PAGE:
Postcards from Abroad: Lund

 
 

As Faye Docherty’s first semester in Lund draws to a close she reflects on what is so special about living in a ‘University Town’

Most people I know either suit a city or country life. Interestingly I love both. Having grown up in one of Dublin’s suburbs I never found myself too far from the hustle and bustle of the city centre or the greenery of the Wicklow Mountains. Lund, just like Dublin, seems to have the perfect mix. When I was researching places to come on Erasmus, Lund stood out for me because of its ‘university town’ reputation. Cities that mainly thrive and in fact survive because of their student population have always appealed to me. Although I probably shouldn’t admit it, Galway was a very close contender for my choice of studies because of the city’s large student presence.

Attending college in somewhere like UCD is hugely different to attending college in a place like Lund. Out of the 80,000 inhabitants living in Lund, almost 50,000 of them are students enrolled in the University. The campus is spread across the whole town. Between university buildings and student accommodation the campus makes out the bulk of the city. Many people visit the city just to see the university architecture, with the old library being one of the main tourist attractions.

The main purpose of the town is almost to be a centre of education and learning. Lund would not have developed to the extent that it has without the University. Lund University is recognised as a top class university, not only in Scandinavia but also all over Europe. A historic rivalry exists between Lund and a university north of Stockholm called Uppsala. This competition is so great that many compare it to the Oxford and Cambridge rivalry.

Although Lund is relatively small it benefits from its next-door neighbors. I’ve heard location is important when buying a house but I never realised how significant it is when picking an Erasmus destination. Lund is closely connected to Denmark from the east, Norway from the northwest and Finland from the north. The bridge in Europe connects Sweden to Denmark, taking about five minutes to travel across on a train.

Lund is situated in the Skane region, an area that makes up the south of Sweden. The area of Denmark closest to Sweden shares many of Skane’s cultures and traditions. They are so closely connected that historically people from the Skane region are believed to be more like the Danes than the Swedes. Coming from living on an island it is very nice to be so connected to numerous European countries. The fact that you are able to jump on a train to Copenhagen and be there within 45 minutes is really something. It also means that you are never too far from the hustle and bustle of city life.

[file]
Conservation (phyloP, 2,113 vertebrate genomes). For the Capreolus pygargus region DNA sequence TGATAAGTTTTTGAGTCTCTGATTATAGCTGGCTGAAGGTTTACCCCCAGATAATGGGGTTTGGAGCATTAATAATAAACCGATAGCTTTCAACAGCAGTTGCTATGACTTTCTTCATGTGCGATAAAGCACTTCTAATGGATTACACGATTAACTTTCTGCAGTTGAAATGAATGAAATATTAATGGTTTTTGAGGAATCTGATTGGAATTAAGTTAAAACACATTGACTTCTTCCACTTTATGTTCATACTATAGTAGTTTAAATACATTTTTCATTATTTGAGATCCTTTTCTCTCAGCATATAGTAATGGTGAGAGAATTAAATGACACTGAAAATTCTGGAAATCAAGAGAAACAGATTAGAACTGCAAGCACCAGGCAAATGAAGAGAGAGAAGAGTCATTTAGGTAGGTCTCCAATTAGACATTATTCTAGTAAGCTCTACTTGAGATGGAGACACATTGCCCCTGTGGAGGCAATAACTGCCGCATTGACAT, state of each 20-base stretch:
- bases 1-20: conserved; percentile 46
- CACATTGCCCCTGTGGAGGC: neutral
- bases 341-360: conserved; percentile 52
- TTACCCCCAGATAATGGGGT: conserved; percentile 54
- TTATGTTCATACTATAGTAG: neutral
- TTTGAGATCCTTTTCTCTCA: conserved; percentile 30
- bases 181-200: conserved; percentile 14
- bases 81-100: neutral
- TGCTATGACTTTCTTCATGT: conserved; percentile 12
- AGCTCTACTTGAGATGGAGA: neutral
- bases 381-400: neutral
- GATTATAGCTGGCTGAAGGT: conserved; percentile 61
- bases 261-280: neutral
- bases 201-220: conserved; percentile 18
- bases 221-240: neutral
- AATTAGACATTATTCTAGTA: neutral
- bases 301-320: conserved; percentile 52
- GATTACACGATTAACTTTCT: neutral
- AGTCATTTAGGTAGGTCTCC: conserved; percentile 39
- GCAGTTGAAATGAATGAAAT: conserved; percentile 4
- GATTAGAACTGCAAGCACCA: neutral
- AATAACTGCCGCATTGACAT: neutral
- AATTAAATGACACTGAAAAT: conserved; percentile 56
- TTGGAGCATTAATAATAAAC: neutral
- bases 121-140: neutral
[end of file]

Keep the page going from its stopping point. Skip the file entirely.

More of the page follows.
Lund boasts a great student population and the town is full of services specifically catered for them. Everything is at one’s fingertips. The town’s quaintness does have its negatives though. There are no proper clubs or shopping centres. If you want to go out, you have to go to a Nation. The tradition of Nations is nearly as old as Lund University itself. There are nations in both Lund and Uppsala, which are the oldest student societies in Sweden. There are 13 nations in each. The Nations were originally intended to be a facility for students who were coming from the same area of Sweden to meet and engage with. Historically you had to join the nation of the area you were from. Because of this all the nations are named after Swedish provinces.

Nations organise student activities that would traditionally be done by unions or societies in other universities. Student societies in Lund are not very prominent as the nations are in charge of the vast amount of events and activities. Each nation has a club and between Wednesday and Saturday they host their own night. Nations are actually a great way to meet other students. The nights also tend to be cheaper as they have student deals on drinks and admissions.

Even though Lund has only one independent club, which is ironically situated in one of the university’s buildings, it still has an exciting nightlife. There is at least one party a week in one of the student residences and everybody heads to a nation during the week as well.

To me, Lund is special because of its atmosphere and strong student presence. It completely fits the bill as a ‘university town’. The youthful generation that fills the streets of Lund creates a sense of vibrancy and liveliness, even if it’s nowhere close to being a capital city. As this semester comes to a close I feel so far that I have made the right decision in coming to Lund, even though I never realised how special its location or student presence was.

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